The smart city movement provides an opportunity for both for-profit and nonprofit partners to engage with governments. Cash-strapped city governments are always exploring opportunities to partner with the private sector. Thus, organizations need to be proactive in finding mutually beneficial opportunities.
For example, Columbus, Ohio, developed strategic partnerships with private entities while it was still contending for the Smart Cities grant. Private partners both inside and outside of Ohio have continued to contribute to the Smart Columbus Acceleration fund. For its part, the federal government grant indicated to potential investors that the Smart Columbus initiative was viable, well-developed, and likely to succeed, encouraging businesses to not only fund initiatives but also explore their own growth opportunities in the form of user fees, access to data, and others.24 Ultimately, the city was able to multiply its initial funding of $50 million to more than $500 million by building a large ecosystem of smart city partners.
While citizens are the ultimate beneficiaries of any smart city initiative, citizen participation can also be engaged to help develop citizen-centric solutions. Residents can be an important source of data generation, solution development, and testing for both governments and businesses.
Co-creation of policies is one area where residents who are most affected by a policy can work alongside its designers. For example, the Australian Center for Social Innovation tackled the issue of “chaotic families” (domestic violence, child abuse, and substance abuse) by co-designing a solution called “Family by Family” with the people they sought to support. Such co-creation approaches allow policy designers to build better prototypes and test them in real-life scenarios, increasing effectiveness.25
Co-creation is not limited to just the policy arena, however. With the growing ubiquity of wearable and connected devices, citizens can co-create data itself. For instance, the FixCascais app in Cascais, Portugal, allows citizens to photograph and report incidents and problems to municipal services.26 Data gathered through these types of programs can not only inform decision-making in cities, but enable better customization and experiences for residents.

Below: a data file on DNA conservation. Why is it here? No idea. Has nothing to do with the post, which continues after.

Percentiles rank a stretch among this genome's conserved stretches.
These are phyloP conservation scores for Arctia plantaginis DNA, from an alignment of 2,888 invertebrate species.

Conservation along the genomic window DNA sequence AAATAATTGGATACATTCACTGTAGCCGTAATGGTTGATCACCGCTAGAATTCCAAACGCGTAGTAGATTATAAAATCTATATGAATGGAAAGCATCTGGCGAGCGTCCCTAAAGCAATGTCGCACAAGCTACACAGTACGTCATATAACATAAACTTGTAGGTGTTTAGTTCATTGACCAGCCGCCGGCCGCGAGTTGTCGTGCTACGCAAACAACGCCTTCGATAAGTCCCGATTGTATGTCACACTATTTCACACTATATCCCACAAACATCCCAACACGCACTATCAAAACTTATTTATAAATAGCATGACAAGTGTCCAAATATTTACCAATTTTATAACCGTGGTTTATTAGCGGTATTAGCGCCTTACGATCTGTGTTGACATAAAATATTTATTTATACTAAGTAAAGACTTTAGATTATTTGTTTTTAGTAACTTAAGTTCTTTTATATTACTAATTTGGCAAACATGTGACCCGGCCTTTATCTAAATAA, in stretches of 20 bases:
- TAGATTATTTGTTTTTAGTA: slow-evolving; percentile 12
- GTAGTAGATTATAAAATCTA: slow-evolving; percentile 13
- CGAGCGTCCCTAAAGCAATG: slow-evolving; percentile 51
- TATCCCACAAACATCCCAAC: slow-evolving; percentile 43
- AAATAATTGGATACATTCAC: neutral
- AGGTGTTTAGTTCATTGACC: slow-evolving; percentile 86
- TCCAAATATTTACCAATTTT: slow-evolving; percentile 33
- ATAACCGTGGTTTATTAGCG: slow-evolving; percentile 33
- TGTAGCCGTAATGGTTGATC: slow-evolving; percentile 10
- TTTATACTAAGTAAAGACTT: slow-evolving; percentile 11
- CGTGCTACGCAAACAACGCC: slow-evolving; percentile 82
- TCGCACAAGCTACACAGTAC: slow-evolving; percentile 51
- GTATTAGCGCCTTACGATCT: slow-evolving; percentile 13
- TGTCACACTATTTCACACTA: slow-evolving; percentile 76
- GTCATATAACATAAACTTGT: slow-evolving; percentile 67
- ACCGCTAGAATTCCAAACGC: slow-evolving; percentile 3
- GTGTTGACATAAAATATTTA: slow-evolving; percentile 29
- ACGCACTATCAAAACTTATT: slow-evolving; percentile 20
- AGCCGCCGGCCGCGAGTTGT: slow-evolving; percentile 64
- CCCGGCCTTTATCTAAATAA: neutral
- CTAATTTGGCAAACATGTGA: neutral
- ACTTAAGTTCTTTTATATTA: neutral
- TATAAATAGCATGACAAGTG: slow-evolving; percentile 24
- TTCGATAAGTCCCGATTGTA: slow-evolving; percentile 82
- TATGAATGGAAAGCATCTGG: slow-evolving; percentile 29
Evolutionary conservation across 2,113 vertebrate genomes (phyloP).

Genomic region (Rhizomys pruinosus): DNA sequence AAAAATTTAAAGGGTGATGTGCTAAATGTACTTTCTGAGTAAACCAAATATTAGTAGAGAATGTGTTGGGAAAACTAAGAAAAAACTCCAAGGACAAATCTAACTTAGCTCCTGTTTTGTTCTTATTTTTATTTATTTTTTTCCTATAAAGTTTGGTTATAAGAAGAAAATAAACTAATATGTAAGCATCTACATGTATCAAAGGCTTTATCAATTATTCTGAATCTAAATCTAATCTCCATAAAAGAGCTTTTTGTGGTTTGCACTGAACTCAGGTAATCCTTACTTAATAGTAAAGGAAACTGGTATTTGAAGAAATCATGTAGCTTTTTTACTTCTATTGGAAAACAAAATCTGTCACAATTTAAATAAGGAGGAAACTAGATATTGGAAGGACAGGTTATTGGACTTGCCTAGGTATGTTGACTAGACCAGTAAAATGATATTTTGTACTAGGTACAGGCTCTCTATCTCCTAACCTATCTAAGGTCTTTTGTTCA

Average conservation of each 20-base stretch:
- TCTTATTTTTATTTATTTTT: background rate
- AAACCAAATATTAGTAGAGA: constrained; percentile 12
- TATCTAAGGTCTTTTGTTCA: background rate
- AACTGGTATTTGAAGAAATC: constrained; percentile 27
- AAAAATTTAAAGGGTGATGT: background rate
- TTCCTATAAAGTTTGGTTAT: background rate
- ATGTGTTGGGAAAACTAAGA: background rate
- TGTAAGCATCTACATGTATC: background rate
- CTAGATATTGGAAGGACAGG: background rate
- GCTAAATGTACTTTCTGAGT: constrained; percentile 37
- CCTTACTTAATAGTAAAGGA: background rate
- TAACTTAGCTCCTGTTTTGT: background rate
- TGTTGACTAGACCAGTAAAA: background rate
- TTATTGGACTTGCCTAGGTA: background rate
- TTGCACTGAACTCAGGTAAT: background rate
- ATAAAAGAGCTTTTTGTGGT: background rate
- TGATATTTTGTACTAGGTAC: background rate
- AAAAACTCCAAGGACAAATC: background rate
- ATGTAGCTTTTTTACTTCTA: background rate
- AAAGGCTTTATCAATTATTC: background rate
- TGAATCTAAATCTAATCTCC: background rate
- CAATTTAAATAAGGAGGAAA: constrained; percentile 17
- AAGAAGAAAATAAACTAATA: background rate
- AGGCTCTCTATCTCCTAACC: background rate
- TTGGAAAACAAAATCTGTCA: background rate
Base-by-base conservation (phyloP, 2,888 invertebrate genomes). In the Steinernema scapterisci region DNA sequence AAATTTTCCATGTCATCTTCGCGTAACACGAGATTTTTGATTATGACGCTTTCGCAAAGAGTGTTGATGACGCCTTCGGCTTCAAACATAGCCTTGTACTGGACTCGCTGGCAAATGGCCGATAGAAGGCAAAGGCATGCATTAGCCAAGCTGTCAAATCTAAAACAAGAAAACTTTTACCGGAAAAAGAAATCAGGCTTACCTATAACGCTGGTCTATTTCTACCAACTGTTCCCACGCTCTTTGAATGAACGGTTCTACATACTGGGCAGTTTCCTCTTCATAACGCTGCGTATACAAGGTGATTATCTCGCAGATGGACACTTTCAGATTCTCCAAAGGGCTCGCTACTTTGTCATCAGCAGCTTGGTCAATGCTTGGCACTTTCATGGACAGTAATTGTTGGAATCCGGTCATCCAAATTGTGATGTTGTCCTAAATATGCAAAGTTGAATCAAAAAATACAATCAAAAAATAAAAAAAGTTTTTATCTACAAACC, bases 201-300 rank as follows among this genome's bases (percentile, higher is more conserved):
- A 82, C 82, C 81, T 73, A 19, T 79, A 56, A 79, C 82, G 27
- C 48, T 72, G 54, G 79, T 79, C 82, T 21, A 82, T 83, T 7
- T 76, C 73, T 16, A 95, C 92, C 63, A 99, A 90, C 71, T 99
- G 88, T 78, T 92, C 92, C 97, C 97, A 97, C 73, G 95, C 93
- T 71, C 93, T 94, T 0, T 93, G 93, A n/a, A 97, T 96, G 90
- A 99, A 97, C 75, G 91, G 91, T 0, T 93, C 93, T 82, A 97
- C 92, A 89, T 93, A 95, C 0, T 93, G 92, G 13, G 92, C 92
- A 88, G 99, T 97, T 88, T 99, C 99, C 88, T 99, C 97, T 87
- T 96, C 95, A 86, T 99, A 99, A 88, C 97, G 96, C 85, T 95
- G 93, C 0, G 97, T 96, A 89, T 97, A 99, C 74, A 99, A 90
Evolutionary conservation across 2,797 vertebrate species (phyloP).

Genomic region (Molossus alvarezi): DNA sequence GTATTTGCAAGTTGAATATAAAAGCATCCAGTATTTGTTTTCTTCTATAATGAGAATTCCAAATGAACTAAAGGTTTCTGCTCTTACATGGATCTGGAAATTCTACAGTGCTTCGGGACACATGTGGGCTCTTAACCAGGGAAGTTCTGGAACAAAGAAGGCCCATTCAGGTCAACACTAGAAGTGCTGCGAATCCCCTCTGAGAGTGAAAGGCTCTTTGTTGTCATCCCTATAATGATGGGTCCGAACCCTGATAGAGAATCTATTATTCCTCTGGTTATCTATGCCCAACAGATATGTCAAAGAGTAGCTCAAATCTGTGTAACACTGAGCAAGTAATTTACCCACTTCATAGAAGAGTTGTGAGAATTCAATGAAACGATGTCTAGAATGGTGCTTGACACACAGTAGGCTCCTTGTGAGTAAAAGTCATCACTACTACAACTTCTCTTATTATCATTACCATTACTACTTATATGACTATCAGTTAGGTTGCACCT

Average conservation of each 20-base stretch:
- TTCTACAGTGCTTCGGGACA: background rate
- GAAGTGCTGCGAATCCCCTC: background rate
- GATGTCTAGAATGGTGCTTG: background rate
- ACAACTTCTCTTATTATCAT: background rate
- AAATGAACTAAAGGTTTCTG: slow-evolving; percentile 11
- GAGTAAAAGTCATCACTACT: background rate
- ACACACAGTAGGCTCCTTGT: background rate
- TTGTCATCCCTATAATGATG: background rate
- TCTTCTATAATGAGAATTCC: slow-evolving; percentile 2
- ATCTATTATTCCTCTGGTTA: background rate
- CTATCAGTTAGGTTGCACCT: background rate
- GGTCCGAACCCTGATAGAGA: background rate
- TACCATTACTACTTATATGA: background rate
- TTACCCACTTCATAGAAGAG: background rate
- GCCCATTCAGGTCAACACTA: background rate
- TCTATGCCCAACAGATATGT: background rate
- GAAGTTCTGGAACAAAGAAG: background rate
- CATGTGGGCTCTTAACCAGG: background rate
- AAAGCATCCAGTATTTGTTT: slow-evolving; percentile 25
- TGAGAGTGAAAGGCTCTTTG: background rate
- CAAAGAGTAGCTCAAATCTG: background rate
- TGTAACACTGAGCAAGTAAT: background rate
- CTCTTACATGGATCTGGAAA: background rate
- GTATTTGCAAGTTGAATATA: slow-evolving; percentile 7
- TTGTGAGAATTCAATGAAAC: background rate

Louisville, Kentucky, for example, had gained a reputation as one of the worst cities for breathing disorders.27 To address the problem, the city developed AIR Louisville, a public-private partnership that uses data analytics to inform the public on triggers that aggravate asthma. The technology behind the project, a sensor that attaches to an asthma inhaler, was brought in by Propeller Health, a manufacturer of sensors.
The sensor collects data about the surrounding environment each time an individual uses the inhaler. Consumers can view reporting data through a smartphone app. The user can then better identify personal respiratory triggers—time of day, location, temperature, pollen count, and pollution. This data is also communicated to health care providers, enabling them to tailor a personalized plan for managing participants’ asthma and chronic obstructive pulmonary disease. In its first year, AIR Louisville helped participants to reduce their asthma rescue inhaler use by 82 percent and more than double their number of symptom-free days.28
Armed with the right data and tools, citizens can become more proactive, connected, collaborative, and participative in the smart city movement. Some of the earliest examples are already visible in the sustainability space, where energy agencies spearhead efforts to simplify electricity bills and visualize data from the smart grid. 29
Opower, a company working in energy sector, creates home energy reports using a mix of utilities data on user consumption pattern and crowdsourced data from energy users themselves. It then gamifies the experience for users by allowing them to complete challenges, participate in groups, and earn points and badges tied to reduced energy use.30 In doing so, they help consumers make better decisions for themselves, while contributing toward energy policy goals that benefit the public good.
Here are a few ways cities, businesses, and citizens can kick start their smart city journeys.
In an era of explosive growth, emerging technologies will shape the way cities change. Increasingly, residents and businesses will take a central role in driving the future of our cities, with governments enabling their participation.